John Bechtel gave his first public talks for the Jehovah's Witnesses at the age of five. By age nine, he was addressing audiences numbering up to 3,000. At 27, Bechtel reached a crisis of faith and resigned from the Jehovah's Witnesses. Now a passionate advocate of "life, rationality, and your own happiness," Bechtel has a unique insider's view on the seductions of cults. Navigator: What do Jehovah's Witnesses believe? Bechtel: Let's start with what would probably be the most important issues. Jehovah's Witnesses believe in original sin, the fall from grace. They believe that since Adam's and Eve's expulsion from the Garden of Eden everyone has been born in sin, and therefore they die, because the wages of sin are death. They believe that the only possibility for eternal life in any form in any place is through the ransom sacrifice of Jesus Christ. That is, parenthetically, the only thing they celebrate; they don't celebrate birthdays or any other holidays whatsoever. Their communion, which they call the Memorial Service, is the largest attendance they draw in the entire year. They place a great emphasis on how many attendees there are at that ceremony because that gives them an idea how many new recruits they can anticipate in the following year. They believe that only 144,000 will be taken to a life in heaven. They will form a ruling class and rule with Jesus Christ for a thousand years. But, they will remain in heaven after that period of time and those individuals are...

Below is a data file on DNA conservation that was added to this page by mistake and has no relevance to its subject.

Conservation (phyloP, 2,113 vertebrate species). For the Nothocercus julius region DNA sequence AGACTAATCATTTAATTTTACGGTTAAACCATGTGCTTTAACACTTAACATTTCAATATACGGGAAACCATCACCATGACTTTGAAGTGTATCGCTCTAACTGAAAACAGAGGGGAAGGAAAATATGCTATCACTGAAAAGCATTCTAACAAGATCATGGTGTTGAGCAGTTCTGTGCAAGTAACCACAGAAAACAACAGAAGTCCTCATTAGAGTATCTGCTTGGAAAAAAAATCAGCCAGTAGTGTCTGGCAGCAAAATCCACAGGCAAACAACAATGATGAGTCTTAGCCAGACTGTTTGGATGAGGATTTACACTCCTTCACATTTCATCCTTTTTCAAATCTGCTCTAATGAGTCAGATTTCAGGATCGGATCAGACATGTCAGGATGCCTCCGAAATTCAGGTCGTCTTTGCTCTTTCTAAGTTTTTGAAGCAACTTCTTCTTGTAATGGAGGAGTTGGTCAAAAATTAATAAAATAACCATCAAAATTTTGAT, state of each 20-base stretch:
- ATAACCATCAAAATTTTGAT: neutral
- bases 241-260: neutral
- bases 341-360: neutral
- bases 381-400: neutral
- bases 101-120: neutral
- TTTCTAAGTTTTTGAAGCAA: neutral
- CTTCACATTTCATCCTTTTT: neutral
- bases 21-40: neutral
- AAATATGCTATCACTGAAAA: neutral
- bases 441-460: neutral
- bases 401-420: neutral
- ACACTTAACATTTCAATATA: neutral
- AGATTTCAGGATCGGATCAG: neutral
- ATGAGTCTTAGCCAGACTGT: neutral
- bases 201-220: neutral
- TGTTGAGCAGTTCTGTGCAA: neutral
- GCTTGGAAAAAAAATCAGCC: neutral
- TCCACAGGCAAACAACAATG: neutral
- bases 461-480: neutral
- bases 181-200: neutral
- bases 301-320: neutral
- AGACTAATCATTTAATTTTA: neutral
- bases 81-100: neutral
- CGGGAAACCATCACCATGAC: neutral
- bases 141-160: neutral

The eighteenth century was one of those all-too-rare stretches of history when the cultural climate encouraged intellectual progress, man's ability to reason, and political freedom. During this era, many philosophers and scientists labored to replace religion with reason; the grip of God's followers loosened; a burgeoning movement of discovery and invention commenced. And, as a character in Henry Purcell's The Fairy Queen sings, "Thus the gloomy world at first began to shine." It was a desire to discover nature's secrets, and to classify those discoveries, that thrust the French naturalist Georges-Louis Leclerc, comte de Buffon (1707–1788), into prominence at the midpoint of the Enlightenment. For the sixty years of his adult life, Buffon exemplified his age—as an individualist, entrepreneur, scientist, and philosopher. The Early Years Born the son of a magistrate in the small town of Montbard, Burgundy, Buffon followed his father's wishes and attended law school in Dijon, from 1723 to 1726. But the law did not suit Buffon, whose interest lay in mathematics and science. So, when he left law school in 1726, Buffon determined to dedicate his life to these twin passions. It was a decision that brought him familial hostility, for to become a mathematician and scientist fell beneath his station in society. Despite this, Buffon took up the task of establishing himself in scientific circles. In 1728, he went to Angers, where he studied mathematics, botany, and medicine, and...